Greenhouse-grown tomatoes will stand the best chance of success if they are introduced into a clean, sterile environment that’s free of overwintering pests so thoroughly clean all nooks and crannies within your greenhouse the winter before. Greenhouse growing allows an earlier start and will extend the season, meaning you’ll be left with more fruit. Plants can be grown in greenhouse beds or planted into pots or grow bags.

Tomato plants are ready to move into their final positions approximately seven to eight weeks after sowing. Work back from the usual date of your last frost – the end of May in the Midlands – and sow accordingly. This means sowing from the start of April for outdoor plants, but sowings can be made even earlier in March or late February for tomatoes that are to be grown in the greenhouse, or in milder parts of the southwest.

Sow seeds into 7cm pots of seed compost. Fill pots up to within 1cm of the rim and gently pat the surface down. Water the pots thoroughly and allow them to drain, before spacing individual seeds at least 2cm apart. Cover seeds over with a 0.5cm layer of sieved seed compost or vermiculite and lightly water in using a watering can fitted with a fine rose. Move the pots to a propagator to germinate, or place a clear polythene bag over the tops of individual pots held away from the compost with sticks and secured in place using an elastic band. Tomatoes will germinate quickly at a temperature of around 20°C, so the top of a warm indoor window sill is ideal. Similarly a snug, warm airing cupboard can be a good environment, but check the pots daily for signs of growth and remove them as soon as germination occurs.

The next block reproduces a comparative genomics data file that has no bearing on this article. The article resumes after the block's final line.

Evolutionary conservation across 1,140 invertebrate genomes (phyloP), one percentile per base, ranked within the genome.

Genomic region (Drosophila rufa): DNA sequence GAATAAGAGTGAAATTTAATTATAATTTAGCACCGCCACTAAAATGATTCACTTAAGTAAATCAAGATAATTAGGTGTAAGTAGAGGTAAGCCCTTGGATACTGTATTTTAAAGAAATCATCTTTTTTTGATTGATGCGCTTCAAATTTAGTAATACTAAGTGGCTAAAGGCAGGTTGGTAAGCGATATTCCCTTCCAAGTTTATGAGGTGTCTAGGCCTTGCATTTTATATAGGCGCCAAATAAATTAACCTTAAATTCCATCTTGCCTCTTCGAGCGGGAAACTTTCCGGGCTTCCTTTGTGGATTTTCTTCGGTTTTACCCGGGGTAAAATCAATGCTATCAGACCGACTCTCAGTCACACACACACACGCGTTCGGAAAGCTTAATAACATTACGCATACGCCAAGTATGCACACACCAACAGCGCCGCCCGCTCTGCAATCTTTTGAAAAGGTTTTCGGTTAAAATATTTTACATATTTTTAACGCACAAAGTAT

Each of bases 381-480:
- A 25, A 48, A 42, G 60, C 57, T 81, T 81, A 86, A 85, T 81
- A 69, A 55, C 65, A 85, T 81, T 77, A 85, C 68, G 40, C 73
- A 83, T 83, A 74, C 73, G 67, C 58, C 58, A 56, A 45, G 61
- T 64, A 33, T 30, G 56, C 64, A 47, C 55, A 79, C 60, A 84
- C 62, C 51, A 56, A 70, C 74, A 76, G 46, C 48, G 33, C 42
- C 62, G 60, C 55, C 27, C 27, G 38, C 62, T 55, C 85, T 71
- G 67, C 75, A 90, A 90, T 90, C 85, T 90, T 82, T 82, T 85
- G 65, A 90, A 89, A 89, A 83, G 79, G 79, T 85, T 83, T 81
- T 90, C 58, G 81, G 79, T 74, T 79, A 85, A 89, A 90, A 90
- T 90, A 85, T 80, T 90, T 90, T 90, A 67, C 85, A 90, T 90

Seedlings should break free of the compost surface within 10 days – often sooner. At this stage they should be removed from the propagator and placed in a bright position indoors. Only water the seedlings once the compost begins to dry – they will be fine for the first week or so.

When the first adult leaves are just visible it is time to prick out your seedlings into separate 7cm pots. Fill the pots with multipurpose compost, firm gently, water well and leave overnight in the growing on area to raise the compost temperature (this deters damping off disease). Very carefully tease out seedlings from their germination pot – sliding the seed compost out of the pot to get at the young seedlings is the easiest way of doing this and will leave roots intact. Dibble holes into the new pots using a pencil and, holding each seedling by its leaves, lower the roots into the hole before feeding back with compost.

Grow the seedlings on a sunny window sill or in the greenhouse, taking care to avoid any draughts and cold nights. If roots appear at the base of the pot before it is time to plant them out then pot them on again into a 12cm pot. The young plants can go outside as soon as the danger of frost has passed – at this point they should be about 15cm tall. Begin hardening off plants a week or two beforehand by leaving them outside in their new positions during the day, and bringing them back undercover at night.